//China has stopped buying crude oil from Western Canada after record purchase in 2018

China has stopped buying crude oil from Western Canada after record purchase in 2018

Chinese demand for Canadian crude oil shipped through the Port of Vancouver has dried up in 2019.

David Huntley, a professor emeritus in physics at Simon Fraser University who monitors tanker traffic at Burnaby’s Westridge terminal, said that so far this year there had been only three tankers that loaded crude oil from the terminal and none went to China.

This followed a record year for China, where it bought 6.56 million barrels of crude (12 tanker loads), or almost one-third of all the crude shipped out of B.C. in 2018. According to Port of Vancouver records, China imported crude from B.C. every year between 2008 and 2018, except 2016 and 2017.

Huntley, via email, told Postmedia News “my interpretation is that a significant amount of oil was sent to China near the end of 2018 when the price was very low, and it stopped the moment the Alberta Premier curtailed production and the price returned to normal.”

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On November 28, 2018, a barrel of Western Canadian Select sold for $10.29 a barrel, a huge discount on the $58.37 a barrel on May 18, 2018. Last week, a barrel of WCS sold for $53.75.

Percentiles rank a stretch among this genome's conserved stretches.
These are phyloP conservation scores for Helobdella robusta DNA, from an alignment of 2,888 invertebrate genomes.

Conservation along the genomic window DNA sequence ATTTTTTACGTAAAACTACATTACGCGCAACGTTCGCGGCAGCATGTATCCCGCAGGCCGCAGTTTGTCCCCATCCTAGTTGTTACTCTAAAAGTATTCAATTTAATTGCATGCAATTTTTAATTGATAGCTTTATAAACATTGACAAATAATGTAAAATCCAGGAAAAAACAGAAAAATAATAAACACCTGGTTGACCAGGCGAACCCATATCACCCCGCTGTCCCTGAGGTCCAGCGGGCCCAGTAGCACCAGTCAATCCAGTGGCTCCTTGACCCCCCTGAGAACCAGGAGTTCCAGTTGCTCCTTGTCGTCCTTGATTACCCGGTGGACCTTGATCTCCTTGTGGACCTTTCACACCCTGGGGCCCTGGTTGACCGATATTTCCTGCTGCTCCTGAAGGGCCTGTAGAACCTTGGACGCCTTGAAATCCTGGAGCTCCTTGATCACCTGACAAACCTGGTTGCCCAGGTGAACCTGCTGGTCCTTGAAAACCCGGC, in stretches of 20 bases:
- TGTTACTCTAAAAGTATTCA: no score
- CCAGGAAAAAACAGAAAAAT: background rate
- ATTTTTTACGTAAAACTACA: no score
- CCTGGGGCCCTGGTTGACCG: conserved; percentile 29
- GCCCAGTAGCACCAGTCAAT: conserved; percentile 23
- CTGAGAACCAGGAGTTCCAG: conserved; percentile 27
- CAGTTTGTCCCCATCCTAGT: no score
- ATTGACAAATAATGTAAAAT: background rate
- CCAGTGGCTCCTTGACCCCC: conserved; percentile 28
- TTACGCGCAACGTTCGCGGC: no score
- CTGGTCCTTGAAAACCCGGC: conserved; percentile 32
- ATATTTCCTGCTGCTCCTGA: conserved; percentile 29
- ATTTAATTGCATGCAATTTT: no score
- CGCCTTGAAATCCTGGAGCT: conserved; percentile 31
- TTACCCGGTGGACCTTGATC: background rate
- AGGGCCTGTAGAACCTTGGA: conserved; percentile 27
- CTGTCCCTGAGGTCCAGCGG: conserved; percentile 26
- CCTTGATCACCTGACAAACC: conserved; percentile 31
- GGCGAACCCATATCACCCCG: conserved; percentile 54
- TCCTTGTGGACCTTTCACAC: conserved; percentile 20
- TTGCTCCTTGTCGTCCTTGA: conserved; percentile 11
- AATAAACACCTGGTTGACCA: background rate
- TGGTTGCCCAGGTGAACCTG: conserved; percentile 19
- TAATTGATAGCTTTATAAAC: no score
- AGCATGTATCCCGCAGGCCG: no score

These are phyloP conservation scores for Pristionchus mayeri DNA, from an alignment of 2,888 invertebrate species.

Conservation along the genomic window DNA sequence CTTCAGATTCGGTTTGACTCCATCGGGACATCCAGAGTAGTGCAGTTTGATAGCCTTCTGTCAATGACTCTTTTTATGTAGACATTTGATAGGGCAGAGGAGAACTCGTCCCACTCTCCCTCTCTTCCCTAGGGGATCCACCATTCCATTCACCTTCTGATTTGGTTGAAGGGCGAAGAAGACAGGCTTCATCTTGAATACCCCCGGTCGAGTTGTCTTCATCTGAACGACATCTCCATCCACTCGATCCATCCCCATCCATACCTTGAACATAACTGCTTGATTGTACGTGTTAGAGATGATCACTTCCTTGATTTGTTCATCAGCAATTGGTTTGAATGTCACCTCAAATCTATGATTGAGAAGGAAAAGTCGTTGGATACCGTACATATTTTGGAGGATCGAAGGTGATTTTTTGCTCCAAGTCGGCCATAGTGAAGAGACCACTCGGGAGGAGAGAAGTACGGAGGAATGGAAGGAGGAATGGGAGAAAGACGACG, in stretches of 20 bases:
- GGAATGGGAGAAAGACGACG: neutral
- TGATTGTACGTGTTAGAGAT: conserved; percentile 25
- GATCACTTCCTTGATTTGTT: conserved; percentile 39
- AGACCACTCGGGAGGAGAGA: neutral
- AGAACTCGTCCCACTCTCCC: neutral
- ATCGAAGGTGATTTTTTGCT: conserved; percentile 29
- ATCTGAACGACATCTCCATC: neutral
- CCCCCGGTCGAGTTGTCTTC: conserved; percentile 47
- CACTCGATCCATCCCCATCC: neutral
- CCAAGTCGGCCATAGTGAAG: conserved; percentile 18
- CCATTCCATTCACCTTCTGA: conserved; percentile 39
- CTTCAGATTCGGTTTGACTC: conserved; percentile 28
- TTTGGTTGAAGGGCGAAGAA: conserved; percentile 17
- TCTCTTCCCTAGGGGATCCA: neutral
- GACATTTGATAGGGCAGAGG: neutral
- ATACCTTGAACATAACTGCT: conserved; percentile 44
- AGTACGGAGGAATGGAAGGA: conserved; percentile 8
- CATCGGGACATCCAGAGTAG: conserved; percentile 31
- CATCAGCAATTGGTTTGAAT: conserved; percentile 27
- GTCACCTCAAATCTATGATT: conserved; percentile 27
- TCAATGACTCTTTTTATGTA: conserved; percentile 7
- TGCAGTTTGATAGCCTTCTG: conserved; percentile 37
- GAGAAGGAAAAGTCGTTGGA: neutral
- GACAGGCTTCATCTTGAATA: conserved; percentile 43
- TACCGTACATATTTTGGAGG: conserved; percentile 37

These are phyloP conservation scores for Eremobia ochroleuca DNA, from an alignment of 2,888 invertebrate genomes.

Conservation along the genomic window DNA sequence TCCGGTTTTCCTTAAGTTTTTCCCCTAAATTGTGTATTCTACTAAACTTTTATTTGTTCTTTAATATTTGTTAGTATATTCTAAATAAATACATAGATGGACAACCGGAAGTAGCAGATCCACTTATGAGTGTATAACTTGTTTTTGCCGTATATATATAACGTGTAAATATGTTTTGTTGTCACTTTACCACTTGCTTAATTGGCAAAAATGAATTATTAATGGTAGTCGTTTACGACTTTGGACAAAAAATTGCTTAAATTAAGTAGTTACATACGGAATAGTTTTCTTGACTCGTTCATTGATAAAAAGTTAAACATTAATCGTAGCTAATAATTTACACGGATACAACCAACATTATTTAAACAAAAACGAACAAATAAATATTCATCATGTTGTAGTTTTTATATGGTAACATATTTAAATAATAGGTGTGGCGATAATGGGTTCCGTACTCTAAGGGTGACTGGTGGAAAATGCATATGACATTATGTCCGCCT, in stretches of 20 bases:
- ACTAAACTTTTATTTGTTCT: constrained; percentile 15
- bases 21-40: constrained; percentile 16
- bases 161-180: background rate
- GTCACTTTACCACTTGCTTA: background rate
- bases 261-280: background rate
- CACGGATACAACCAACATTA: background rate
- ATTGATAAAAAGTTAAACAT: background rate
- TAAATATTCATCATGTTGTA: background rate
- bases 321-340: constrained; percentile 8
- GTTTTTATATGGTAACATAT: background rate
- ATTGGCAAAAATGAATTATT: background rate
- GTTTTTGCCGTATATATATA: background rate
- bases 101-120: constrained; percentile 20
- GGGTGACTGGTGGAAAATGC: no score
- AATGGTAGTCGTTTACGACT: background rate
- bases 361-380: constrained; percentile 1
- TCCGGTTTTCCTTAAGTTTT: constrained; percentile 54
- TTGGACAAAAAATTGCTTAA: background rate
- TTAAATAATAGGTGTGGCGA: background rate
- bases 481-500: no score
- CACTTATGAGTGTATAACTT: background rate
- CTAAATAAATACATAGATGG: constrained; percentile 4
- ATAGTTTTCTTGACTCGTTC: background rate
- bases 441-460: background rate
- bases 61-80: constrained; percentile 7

Kevin Birn, vice-president of IHS Markit in Calgary, agreed that price played a role in driving the demand for crude for Chinese refineries in the second half of 2018.

However, Birn said that securing available space on the Trans Mountain pipeline that ends at the Westridge terminal also played a role. The Canadian-government owned Trans Mountain pipeline carries a variety of petroleum products from Edmonton, with shippers bidding for space on the line.

“Everyone wants to fixate on whether it’s going to China, but it will go to Korea, it will go to Japan, to India, to California and the Gulf Coast. The shippers decide what gets pushed through the Trans Mountain pipeline by purchasing capacity on the line. They (Chinese shippers) just found a way to get (crude) capacity on the line,” Birn said.

The Westridge terminal is the westernmost point of the Trans Mountain pipeline, but half of its crude capacity is usually off-loaded at the Sumas Terminal and piped to refineries in Washington.


From left to right, Small oil/chemical tanker Aquarius, oil/chemical tanker Chem Helen and oil tanker Erik Spirit near the Westridge terminal in Burnaby, B.C., March 30, 2019.

David Huntley /

PNG

And while the Canadian government wants to double the capacity of the pipeline, records show the amount of crude oil being exported at Westridge has fallen since the peak in 2010.

Huntley’s records show the most tankers that have loaded up at Westridge since 2007 was 71, in 2010. The lowest number was 15 in 2016. In 2018 there were 43, of which 12 went to China.

He said that in total 17 tankers had gone to China since 2014.

Birn pointed out that the amount of crude exported from B.C. each year is a small percentage of the four million barrels a day that Alberta exports, mostly to the U.S.

He said that globally there are 100 million barrels of crude oil consumed each day. And of that, 10 million barrels a day are heavy sour crude like that produced in Alberta. This is bitumen with high sulphur content.

On any given day there are close to one billion barrels of crude oil in tankers at sea.

dcarrigg@postmedia.com

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